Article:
Sometimes I have wondered why two big family-oriented holidays should be so close on the calendar, but as I get older, I'm better able to see the wisdom of it. As a child I enjoyed the Thanksgiving traditions of food and family, but I wanted to hurry past it to get to the gift-giving season. Me-me-me. Gimme-gimme-gimme. (See my essay "Thanks But Gimme" in the archive.) Maturity has wiped out a lot of that bad attitude, and now I think that Thanksgiving, a time of gratitude, should extend all the way through Christmas. We are, after all, grateful for the Savior. We have Christmas so we can have Easter, which is the most important holiday of all. Gratitude should be the underpinning of all our celebrations.
This year our family is going to have a chance to make Christmas a gratitude occasion, too. Our New York kids are coming out to Utah at Thanksgiving and our whole family will be together for almost a week. Since they can't come back for Christmas, we decided to have ThanksMas. Thanksgiving and Christmas in one week should blend the two holidays together the way they ought to be. My goal, of course, as the Grandma/hostess is to make it memorable. With input from the others, menus and activities have been planned, and the plans continue to be tweaked. Some of the events during the week will be held at our house, and some at Daughter 2's house two streets away. Between the two houses we can sleep all 13 of us.
Thanksgiving includes a pie baking lesson from Grandma (the day before), and other cooperative feast preparation--everybody will have an assignment, from mashing potatoes to setting the table. Now that our five grandchildren are two teenagers, two preteens and one eight-year-old, they're all fairly independent and self-directed, and they like helping out, so getting dinner ready won't be that hard. And I have a few surprises I hope the kids will enjoy, including all the materials needed for them to put together a winter bird feeding station in my back yard.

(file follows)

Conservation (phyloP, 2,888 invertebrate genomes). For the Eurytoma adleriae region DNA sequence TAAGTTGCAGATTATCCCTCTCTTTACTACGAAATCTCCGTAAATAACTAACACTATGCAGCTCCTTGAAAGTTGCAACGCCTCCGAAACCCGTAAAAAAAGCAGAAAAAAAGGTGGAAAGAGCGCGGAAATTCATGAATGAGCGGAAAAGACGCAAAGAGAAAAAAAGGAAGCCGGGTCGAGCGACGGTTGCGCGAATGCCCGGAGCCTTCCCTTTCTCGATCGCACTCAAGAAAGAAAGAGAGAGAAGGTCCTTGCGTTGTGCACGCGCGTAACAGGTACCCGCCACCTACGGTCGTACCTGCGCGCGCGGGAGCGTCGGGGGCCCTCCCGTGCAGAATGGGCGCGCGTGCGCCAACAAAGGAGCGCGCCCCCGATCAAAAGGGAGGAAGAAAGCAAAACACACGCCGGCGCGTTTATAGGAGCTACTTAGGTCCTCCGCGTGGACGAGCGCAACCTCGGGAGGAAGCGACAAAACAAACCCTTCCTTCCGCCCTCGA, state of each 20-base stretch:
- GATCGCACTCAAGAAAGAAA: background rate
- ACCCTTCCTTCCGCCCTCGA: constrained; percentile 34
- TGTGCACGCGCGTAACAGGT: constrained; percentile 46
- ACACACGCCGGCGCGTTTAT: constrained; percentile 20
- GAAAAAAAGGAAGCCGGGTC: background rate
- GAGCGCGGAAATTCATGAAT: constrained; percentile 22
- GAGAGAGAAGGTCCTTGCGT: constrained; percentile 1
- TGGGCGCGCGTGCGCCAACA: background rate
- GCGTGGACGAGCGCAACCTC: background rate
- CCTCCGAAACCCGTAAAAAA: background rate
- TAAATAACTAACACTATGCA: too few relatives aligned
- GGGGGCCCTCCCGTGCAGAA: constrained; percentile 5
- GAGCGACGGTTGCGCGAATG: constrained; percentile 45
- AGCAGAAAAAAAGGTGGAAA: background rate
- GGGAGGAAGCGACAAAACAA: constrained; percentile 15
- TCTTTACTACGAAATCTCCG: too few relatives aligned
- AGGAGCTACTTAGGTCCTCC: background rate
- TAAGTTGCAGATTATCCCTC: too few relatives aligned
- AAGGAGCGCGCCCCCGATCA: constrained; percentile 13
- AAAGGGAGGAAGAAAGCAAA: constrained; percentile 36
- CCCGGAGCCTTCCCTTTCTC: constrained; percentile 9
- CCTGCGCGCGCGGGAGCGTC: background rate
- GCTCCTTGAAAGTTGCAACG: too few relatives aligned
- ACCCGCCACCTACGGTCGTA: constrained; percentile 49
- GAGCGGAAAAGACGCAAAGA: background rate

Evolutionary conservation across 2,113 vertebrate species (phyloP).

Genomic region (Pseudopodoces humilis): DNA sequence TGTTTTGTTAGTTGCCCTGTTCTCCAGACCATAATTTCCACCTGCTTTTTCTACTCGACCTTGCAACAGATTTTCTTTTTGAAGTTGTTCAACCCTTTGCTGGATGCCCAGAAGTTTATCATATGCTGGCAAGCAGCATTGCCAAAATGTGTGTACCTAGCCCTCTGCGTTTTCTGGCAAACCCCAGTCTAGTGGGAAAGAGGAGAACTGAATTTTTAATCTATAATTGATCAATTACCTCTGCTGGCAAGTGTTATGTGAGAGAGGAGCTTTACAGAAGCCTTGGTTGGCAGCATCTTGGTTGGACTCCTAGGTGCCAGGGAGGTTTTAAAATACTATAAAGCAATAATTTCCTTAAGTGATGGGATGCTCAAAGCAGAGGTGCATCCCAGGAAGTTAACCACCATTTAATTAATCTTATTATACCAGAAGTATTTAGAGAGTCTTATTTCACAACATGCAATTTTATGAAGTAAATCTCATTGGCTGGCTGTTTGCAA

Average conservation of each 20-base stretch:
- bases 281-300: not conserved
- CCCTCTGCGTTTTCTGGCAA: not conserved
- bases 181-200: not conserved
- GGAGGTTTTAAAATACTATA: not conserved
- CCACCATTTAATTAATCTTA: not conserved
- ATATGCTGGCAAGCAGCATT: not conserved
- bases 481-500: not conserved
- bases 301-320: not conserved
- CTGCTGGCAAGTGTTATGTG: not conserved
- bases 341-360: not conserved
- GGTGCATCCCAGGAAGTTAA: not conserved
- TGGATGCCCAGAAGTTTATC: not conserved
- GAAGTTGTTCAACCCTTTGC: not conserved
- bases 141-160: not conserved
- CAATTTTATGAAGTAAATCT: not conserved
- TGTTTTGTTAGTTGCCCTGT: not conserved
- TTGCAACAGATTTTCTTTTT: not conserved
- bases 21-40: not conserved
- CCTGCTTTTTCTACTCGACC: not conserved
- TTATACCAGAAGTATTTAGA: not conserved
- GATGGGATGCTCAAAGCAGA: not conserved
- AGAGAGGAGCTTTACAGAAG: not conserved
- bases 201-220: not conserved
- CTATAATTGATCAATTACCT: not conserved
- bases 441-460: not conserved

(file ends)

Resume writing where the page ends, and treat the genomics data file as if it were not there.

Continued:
For our Christmas celebration, we are blending Christmas Eve and Christmas Day traditions. I had hoped for a theme of "The 12 Days of Christmas," which quickly became "12 Hours," until Daughter 1 had a better idea yet--"Why not make it the 12 Gifts of Christmas?" she asked. Perfect! With a different activity every hour, a different "gift" we can enjoy together, gifts of tradition, food, family, service and remembering the Savior, we'll continue the gratitude theme. From decorating Grandma's Christmas tree to making cookies and fudge, to a service project, and the "gift" of lunch at their favorite fast food place, we will laugh and have fun together. We'll end the day with hot chocolate and a Christmas program arranged by Only Son. And at the end we'll love each other even more.
And the more I think and refine the plans, the more I realize that this is how Thanksgiving and Christmas ought to be--one seamless celebration of family and the Savior who binds us together--and I am sure this will be the best ThanksMas ever.